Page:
To overcome this limitation, consider upgrading using Windows 2000 delegation features. That way you can fine-tune the access rights of domain administrators to the relevant domains (or trees). Remember also to ensure that the domain administrators do not have administrator access to the domain controllers through local accounts.
BDCs cannot be upgraded
As stated earlier, the end result of your domain upgrade should be a Native mode domain. This may not be possible if, for some reason, a BDC cannot be upgraded. For example, you may have an application that must run on a BDC but doesn’t work under Windows 2000. You should be aware of any such problems before you begin the upgrade and take the necessary action. It may be that you can move the errant application to a member server; perhaps you can get the application upgraded to work under Windows 2000 or move the application on to a BDC in a different domain.
The point of no return
Once you’ve upgraded all your BDCs and switched to Native mode, you can’t get back to Windows NT. The switch to Native mode is easy to do, but it’s impossible to reverse because a number of things happen during the switchover:
- Netlogon replication ceases as Active Directory multimaster replication between DCs comes into force.
- No new Windows NT domain controllers can be added to the domain.
- The former PDC is no longer the master of the domain because all domain controllers can perform directory updates.
- Windows 2000 group types, such as universal and domain local groups and group nesting, are enabled.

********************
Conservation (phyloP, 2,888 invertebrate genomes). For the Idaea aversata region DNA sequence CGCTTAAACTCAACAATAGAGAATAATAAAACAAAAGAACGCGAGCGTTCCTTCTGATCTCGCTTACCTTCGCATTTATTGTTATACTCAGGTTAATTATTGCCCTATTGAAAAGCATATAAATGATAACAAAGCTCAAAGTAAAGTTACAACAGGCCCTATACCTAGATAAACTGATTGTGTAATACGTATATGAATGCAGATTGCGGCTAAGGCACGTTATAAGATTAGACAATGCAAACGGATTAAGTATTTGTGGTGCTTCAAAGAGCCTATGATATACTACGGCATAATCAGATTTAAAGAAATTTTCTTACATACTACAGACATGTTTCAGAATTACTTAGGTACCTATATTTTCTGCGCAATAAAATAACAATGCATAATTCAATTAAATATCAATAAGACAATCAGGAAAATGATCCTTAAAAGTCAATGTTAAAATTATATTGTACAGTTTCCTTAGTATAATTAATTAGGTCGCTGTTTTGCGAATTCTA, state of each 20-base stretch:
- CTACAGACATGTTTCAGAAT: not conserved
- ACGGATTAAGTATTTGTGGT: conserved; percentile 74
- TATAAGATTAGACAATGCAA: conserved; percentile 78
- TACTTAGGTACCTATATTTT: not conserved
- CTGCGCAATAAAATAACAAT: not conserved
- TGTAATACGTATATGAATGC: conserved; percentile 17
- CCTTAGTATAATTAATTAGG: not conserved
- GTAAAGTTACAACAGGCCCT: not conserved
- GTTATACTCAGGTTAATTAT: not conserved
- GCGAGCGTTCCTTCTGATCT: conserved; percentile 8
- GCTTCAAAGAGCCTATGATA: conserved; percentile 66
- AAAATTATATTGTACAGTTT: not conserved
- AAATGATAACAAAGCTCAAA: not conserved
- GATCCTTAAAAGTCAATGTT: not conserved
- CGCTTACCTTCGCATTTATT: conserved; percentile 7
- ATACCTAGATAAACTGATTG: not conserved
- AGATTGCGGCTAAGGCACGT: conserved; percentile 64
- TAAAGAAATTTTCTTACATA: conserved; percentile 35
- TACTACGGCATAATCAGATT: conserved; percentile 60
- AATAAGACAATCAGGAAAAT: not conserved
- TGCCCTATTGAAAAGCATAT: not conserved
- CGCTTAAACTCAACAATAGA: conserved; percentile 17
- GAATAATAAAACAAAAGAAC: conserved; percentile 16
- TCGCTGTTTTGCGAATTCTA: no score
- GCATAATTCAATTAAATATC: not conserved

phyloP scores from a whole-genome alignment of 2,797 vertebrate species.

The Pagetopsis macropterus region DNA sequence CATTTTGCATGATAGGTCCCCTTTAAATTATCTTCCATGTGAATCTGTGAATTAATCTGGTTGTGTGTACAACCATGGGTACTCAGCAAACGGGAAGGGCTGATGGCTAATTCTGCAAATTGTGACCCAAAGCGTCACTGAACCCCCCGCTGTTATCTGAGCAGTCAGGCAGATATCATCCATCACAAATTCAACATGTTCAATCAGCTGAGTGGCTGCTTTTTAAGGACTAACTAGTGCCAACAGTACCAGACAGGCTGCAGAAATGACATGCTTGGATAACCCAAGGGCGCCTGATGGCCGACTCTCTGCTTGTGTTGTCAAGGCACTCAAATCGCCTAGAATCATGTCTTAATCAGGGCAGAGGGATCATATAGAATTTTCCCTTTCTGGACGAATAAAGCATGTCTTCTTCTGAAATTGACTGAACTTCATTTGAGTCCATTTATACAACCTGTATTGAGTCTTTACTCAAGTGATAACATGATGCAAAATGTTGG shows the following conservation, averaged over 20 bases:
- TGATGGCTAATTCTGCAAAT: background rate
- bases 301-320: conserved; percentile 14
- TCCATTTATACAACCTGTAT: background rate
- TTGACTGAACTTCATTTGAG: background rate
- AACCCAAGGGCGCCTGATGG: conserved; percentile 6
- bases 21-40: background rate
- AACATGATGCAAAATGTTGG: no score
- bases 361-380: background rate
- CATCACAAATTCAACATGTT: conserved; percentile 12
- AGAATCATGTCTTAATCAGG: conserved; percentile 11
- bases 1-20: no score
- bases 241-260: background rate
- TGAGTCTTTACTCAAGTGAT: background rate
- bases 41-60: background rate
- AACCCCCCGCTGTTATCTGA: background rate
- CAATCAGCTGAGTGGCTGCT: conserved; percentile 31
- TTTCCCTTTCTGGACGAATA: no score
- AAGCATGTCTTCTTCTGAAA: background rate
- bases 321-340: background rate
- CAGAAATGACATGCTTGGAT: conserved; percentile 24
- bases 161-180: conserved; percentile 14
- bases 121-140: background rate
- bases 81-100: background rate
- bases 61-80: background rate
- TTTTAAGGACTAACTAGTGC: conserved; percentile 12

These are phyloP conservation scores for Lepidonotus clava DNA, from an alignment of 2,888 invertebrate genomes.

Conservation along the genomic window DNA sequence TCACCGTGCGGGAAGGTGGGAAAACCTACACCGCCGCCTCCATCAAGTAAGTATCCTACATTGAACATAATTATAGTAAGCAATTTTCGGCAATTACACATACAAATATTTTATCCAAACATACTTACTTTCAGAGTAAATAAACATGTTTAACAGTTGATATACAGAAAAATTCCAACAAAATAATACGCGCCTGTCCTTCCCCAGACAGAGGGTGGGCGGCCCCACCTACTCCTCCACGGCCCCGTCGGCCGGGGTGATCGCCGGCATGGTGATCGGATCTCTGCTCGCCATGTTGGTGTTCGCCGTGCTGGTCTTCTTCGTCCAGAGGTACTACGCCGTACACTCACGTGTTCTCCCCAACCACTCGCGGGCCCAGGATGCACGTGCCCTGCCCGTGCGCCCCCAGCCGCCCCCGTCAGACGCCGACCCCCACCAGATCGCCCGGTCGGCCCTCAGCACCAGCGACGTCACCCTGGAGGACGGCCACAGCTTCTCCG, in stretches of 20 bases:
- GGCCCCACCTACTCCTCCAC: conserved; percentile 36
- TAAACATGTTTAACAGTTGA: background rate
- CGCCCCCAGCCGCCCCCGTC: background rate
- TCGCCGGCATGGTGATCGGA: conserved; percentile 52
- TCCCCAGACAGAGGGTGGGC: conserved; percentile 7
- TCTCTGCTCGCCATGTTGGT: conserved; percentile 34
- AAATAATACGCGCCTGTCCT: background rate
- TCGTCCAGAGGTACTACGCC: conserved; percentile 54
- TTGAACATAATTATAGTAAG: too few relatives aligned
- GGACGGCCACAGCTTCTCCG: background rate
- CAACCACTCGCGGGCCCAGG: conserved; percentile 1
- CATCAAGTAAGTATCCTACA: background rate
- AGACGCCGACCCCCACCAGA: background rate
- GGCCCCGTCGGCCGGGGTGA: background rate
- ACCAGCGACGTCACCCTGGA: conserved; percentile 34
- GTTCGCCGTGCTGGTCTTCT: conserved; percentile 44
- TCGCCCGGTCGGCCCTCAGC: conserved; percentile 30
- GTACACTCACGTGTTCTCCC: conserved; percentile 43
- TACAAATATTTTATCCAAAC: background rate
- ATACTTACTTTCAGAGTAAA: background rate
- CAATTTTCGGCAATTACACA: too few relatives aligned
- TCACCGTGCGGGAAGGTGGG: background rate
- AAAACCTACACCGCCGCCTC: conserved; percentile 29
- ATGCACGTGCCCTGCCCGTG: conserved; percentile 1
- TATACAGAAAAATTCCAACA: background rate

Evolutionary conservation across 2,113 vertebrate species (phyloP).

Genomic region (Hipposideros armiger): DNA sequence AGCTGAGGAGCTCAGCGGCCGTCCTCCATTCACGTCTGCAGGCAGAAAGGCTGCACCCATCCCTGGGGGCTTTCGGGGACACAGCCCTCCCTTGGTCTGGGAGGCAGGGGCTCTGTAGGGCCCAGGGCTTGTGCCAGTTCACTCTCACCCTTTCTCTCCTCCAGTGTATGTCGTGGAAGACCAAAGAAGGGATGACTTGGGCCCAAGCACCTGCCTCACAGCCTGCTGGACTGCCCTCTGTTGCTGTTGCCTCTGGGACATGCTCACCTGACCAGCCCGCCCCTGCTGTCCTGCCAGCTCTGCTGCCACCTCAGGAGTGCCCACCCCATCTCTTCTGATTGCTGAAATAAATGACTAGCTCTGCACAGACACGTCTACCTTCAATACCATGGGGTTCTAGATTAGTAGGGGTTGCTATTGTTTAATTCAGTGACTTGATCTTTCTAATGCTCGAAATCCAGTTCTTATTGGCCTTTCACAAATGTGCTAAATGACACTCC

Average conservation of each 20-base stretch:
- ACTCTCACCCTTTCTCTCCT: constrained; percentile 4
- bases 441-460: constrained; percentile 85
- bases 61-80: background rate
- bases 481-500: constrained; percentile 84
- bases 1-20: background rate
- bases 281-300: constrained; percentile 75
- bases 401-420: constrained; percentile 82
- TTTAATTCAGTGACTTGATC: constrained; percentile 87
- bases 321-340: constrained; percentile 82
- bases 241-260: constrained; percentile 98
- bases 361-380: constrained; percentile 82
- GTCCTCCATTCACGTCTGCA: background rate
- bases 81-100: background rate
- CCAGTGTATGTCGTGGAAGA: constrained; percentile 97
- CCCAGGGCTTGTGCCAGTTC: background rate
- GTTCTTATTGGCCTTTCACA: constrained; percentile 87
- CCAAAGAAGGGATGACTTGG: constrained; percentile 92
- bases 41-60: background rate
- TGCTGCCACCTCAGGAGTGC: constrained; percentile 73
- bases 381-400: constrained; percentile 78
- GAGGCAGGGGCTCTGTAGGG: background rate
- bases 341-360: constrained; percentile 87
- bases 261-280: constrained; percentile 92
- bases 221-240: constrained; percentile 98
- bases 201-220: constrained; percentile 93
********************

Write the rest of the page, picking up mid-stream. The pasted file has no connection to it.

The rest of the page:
In this four-part series, I’ve covered a number of aspects of Active Directory. The addition of Active Directory to Windows 2000 Server is the most significant reason to upgrade your servers. Active Directory combines Windows NT domains with Internet domains and makes them scalable from average company size to large enterprise capability. While the most significant benefit is the reduced cost of ownership, users will directly benefit from the advanced search capabilities of the Global Catalog.
Active Directory is both standards-based and flexible. It is based on the LDAP standard, which has already been adopted by Cisco for use on network hardware and UNIX systems. Any administrator who needs more functionality than is provided out of the box will appreciate the flexibility of Active Directory.
Microsoft wants it to be as easy as possible to migrate to Active Directory. To that end, it has provided wizards to transfer DNS responsibilities to Microsoft DNS dynamic update protocol servers. These wizards automatically import users and groups from legacy Windows NT domains. Finally, Microsoft has made every aspect of Active Directory setup intuitive and GUI-oriented, and Active Directory handles most complexities automatically.
The authors and editors have taken care in preparation of the content contained herein but make no expressed or implied warranty of any kind and assume no responsibility for errors or omissions. No liability is assumed for any damages. Always have a verified backup before making any changes.